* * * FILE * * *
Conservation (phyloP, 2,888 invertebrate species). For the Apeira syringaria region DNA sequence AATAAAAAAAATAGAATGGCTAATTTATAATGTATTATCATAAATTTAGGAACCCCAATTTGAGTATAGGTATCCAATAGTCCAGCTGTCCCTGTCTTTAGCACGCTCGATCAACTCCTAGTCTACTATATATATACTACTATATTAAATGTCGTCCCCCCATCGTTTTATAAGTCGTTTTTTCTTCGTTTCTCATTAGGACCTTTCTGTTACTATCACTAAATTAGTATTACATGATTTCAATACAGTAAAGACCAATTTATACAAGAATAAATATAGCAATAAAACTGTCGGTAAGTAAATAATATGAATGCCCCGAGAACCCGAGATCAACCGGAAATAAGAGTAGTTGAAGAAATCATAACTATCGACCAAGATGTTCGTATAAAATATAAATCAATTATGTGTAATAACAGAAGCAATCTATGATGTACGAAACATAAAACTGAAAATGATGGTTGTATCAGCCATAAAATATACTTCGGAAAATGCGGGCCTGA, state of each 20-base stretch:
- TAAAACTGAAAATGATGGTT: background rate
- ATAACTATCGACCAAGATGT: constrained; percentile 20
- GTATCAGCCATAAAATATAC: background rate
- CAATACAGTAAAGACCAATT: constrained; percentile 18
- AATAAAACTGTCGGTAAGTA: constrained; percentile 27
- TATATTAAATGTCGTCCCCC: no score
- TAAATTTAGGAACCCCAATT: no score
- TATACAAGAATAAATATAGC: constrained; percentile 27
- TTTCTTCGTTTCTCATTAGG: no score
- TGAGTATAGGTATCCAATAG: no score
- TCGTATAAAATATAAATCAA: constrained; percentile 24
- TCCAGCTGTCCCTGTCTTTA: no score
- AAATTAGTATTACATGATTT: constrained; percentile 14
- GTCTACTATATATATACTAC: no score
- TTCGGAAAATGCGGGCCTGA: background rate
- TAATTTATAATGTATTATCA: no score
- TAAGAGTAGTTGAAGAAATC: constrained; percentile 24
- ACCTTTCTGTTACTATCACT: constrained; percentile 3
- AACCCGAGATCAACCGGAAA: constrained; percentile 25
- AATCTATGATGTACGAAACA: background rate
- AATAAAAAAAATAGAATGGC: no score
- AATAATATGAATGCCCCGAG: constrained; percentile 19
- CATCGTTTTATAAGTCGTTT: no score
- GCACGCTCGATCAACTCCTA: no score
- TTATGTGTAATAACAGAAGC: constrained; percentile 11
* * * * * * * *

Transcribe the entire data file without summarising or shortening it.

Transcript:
Conservation (phyloP, 2,888 invertebrate species). For the Apeira syringaria region DNA sequence AATAAAAAAAATAGAATGGCTAATTTATAATGTATTATCATAAATTTAGGAACCCCAATTTGAGTATAGGTATCCAATAGTCCAGCTGTCCCTGTCTTTAGCACGCTCGATCAACTCCTAGTCTACTATATATATACTACTATATTAAATGTCGTCCCCCCATCGTTTTATAAGTCGTTTTTTCTTCGTTTCTCATTAGGACCTTTCTGTTACTATCACTAAATTAGTATTACATGATTTCAATACAGTAAAGACCAATTTATACAAGAATAAATATAGCAATAAAACTGTCGGTAAGTAAATAATATGAATGCCCCGAGAACCCGAGATCAACCGGAAATAAGAGTAGTTGAAGAAATCATAACTATCGACCAAGATGTTCGTATAAAATATAAATCAATTATGTGTAATAACAGAAGCAATCTATGATGTACGAAACATAAAACTGAAAATGATGGTTGTATCAGCCATAAAATATACTTCGGAAAATGCGGGCCTGA, state of each 20-base stretch:
- TAAAACTGAAAATGATGGTT: background rate
- ATAACTATCGACCAAGATGT: constrained; percentile 20
- GTATCAGCCATAAAATATAC: background rate
- CAATACAGTAAAGACCAATT: constrained; percentile 18
- AATAAAACTGTCGGTAAGTA: constrained; percentile 27
- TATATTAAATGTCGTCCCCC: no score
- TAAATTTAGGAACCCCAATT: no score
- TATACAAGAATAAATATAGC: constrained; percentile 27
- TTTCTTCGTTTCTCATTAGG: no score
- TGAGTATAGGTATCCAATAG: no score
- TCGTATAAAATATAAATCAA: constrained; percentile 24
- TCCAGCTGTCCCTGTCTTTA: no score
- AAATTAGTATTACATGATTT: constrained; percentile 14
- GTCTACTATATATATACTAC: no score
- TTCGGAAAATGCGGGCCTGA: background rate
- TAATTTATAATGTATTATCA: no score
- TAAGAGTAGTTGAAGAAATC: constrained; percentile 24
- ACCTTTCTGTTACTATCACT: constrained; percentile 3
- AACCCGAGATCAACCGGAAA: constrained; percentile 25
- AATCTATGATGTACGAAACA: background rate
- AATAAAAAAAATAGAATGGC: no score
- AATAATATGAATGCCCCGAG: constrained; percentile 19
- CATCGTTTTATAAGTCGTTT: no score
- GCACGCTCGATCAACTCCTA: no score
- TTATGTGTAATAACAGAAGC: constrained; percentile 11